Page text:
When I transferred from single honours English to combined honours Classical Studies and English, I thought I was getting the best of both worlds, so to speak - I was dipping into the parts of both disciplines I found most interesting. However, while combined honours can be a blessing, it can also be a curse.
You get to miss horrible compulsory modules
I avoided a first year on the English module "The Poem", which was great for me as I personally hate poetry.
You might get assignments based on the modules you missed
I now have an assignment due that requires me to write up to 50 lines of poetry. Oops.
I can juggle
I can tell employers I juggled two subjects, which required different approaches to research and analytical methods
...But this means I have to work harder
This means I have to work harder to fill in the gaps that single honours students have - I'm juggling a Classical and an English module, but I also have to learn the context behind both that single honours students already have from their other modules
You can participate in more than one subject you enjoy
I've wanted to do Classics since I learned the historical context behind my Latin GCSE - sadly, my school didn't offer the subject at A Level. However, now I can indulge in the subject to my heart's content.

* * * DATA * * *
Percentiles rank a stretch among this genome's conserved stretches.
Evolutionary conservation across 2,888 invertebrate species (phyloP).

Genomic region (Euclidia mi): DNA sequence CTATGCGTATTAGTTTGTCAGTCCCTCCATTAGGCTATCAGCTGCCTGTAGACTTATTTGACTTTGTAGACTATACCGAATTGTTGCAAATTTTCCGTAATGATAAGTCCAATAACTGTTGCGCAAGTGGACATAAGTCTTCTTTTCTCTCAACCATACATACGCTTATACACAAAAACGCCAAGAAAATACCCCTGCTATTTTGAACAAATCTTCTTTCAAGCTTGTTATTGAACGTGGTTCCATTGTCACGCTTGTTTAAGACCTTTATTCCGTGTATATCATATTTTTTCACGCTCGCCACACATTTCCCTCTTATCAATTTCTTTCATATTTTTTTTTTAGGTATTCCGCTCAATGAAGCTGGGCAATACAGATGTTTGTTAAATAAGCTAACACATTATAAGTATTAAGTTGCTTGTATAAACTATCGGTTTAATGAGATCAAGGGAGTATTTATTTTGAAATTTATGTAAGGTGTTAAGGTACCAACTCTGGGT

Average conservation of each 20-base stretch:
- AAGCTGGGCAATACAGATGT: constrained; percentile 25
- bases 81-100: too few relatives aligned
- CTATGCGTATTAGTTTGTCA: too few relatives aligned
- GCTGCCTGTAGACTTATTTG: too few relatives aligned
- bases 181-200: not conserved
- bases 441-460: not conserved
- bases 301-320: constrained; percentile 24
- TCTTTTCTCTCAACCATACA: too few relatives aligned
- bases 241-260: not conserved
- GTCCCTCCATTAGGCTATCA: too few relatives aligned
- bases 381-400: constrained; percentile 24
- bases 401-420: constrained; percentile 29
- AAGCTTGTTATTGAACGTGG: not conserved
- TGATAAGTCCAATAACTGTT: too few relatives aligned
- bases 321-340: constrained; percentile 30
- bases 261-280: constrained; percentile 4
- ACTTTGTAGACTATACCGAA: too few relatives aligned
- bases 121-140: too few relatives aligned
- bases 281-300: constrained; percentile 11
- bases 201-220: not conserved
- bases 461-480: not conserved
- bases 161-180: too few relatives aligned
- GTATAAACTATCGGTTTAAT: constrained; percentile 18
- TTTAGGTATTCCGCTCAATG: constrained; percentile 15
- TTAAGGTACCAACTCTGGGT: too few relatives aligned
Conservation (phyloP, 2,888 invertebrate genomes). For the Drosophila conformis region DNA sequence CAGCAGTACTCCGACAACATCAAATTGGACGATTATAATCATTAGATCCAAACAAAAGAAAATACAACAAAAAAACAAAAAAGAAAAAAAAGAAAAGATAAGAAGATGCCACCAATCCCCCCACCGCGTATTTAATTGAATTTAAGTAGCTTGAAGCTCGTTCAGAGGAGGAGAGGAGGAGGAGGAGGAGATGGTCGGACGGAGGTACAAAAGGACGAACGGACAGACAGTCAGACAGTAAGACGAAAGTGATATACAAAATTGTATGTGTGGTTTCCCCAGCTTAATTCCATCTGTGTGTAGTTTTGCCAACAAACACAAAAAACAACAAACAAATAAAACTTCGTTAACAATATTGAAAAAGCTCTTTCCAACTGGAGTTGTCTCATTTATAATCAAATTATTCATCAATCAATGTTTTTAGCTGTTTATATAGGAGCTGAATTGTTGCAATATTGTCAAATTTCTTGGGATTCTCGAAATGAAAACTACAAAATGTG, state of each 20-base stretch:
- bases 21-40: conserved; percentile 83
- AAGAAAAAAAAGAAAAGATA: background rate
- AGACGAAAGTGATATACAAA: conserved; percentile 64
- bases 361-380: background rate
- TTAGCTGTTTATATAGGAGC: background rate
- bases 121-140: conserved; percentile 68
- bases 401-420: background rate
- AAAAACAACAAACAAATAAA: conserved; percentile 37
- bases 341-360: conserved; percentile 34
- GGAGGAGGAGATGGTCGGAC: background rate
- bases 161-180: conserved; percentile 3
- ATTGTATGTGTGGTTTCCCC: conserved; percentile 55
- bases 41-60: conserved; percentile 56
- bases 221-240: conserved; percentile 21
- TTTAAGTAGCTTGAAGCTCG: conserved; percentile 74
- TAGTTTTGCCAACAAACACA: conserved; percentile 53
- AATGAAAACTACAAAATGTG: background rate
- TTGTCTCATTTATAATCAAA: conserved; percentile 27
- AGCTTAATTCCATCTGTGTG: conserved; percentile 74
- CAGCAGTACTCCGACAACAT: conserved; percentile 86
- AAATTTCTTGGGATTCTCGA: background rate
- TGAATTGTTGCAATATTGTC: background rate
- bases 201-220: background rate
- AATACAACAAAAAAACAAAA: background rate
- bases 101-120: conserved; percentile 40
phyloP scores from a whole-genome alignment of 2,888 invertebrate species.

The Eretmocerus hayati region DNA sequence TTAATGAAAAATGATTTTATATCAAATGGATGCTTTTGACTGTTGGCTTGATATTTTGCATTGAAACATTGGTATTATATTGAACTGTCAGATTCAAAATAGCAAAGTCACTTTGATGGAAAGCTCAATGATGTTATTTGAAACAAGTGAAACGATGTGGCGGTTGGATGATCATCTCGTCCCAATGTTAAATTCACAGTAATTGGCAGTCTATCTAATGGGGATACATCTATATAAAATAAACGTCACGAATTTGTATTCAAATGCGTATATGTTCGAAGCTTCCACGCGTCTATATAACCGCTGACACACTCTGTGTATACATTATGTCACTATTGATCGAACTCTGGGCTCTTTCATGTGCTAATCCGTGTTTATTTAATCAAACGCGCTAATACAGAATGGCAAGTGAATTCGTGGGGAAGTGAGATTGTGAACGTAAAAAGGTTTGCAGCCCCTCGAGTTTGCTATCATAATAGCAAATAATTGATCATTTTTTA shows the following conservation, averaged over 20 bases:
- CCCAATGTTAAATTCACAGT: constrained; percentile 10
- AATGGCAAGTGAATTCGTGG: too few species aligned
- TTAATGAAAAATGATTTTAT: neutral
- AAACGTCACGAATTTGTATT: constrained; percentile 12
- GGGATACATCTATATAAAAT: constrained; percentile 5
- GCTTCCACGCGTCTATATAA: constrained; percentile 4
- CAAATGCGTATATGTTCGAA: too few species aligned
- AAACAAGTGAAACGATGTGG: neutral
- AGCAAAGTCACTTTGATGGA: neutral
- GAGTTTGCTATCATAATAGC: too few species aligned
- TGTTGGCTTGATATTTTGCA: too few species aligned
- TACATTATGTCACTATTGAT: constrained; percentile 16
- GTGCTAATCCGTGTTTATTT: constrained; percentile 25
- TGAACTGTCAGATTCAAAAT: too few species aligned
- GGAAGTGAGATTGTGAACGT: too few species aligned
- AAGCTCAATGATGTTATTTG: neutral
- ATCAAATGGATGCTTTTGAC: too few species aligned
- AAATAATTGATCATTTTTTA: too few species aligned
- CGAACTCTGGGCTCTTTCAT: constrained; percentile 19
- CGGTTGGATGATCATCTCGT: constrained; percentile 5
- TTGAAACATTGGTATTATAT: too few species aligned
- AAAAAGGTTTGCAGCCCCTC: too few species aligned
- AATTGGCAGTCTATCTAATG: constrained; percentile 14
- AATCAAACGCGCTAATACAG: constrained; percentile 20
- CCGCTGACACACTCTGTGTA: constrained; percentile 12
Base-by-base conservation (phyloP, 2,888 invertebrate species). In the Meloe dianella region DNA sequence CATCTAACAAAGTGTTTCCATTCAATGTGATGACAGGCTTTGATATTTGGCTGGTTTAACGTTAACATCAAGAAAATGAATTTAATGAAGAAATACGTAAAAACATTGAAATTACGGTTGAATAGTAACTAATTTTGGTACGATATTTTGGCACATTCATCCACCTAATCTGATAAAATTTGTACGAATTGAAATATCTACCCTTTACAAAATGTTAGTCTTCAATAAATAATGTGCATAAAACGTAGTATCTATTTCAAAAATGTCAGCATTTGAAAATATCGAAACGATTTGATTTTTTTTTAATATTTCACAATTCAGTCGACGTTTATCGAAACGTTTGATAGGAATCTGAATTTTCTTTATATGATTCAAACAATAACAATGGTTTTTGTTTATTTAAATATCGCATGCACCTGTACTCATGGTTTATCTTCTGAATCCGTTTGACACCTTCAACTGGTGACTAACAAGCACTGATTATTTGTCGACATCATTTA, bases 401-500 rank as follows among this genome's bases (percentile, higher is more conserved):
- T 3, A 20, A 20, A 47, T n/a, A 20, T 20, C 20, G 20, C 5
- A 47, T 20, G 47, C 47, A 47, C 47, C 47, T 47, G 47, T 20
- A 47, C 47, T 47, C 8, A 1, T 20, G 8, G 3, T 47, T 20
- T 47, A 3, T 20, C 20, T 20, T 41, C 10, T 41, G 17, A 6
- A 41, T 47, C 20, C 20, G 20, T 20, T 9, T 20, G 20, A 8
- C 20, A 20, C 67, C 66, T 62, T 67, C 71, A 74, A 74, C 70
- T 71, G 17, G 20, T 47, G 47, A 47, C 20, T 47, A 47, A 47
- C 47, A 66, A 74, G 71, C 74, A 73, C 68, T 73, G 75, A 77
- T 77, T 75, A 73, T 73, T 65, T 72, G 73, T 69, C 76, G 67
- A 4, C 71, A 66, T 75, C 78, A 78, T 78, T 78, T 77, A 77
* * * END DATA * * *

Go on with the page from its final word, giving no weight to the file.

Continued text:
Sometimes modules don't add up
I can be studying three different eras at once, and if they're all a little similar, it's very easy to get mixed up!
You can take a break from a subject
Sometimes I find the intensity of studying for one module a bit much, and it's nice to know you can take a break and work on not just a different module but a completely different discipline. It keeps my mind fresh and I can focus my interests in smaller chunks, making it easier to study.
Timetable and administration issues
Last year, I had a weekly lecture missed off my timetable and missed three weeks of lectures before my friend asked me why I wasn't turning up to them. This year, I missed a Welcome talk from the English department because it wasn't on my timetable. Similarly, there's more of a chance of clashes - I had to sacrifice some of my first choice Classics modules for ones I wasn't as interested in last year, because they clashed with the American Literature module I really wanted to do.
Evidently, there are always two sides to a story, as you can see - I'm a bit biased, obviously, studying combined honours myself, but I know that the struggles I encounter as I go through my degree are worth it in the end - after all, everyone has their struggles in life, and a few timetable issues and extra research won't matter in the long run because I'll have studied two subjects I love, making my three years of academic study truly enjoyable.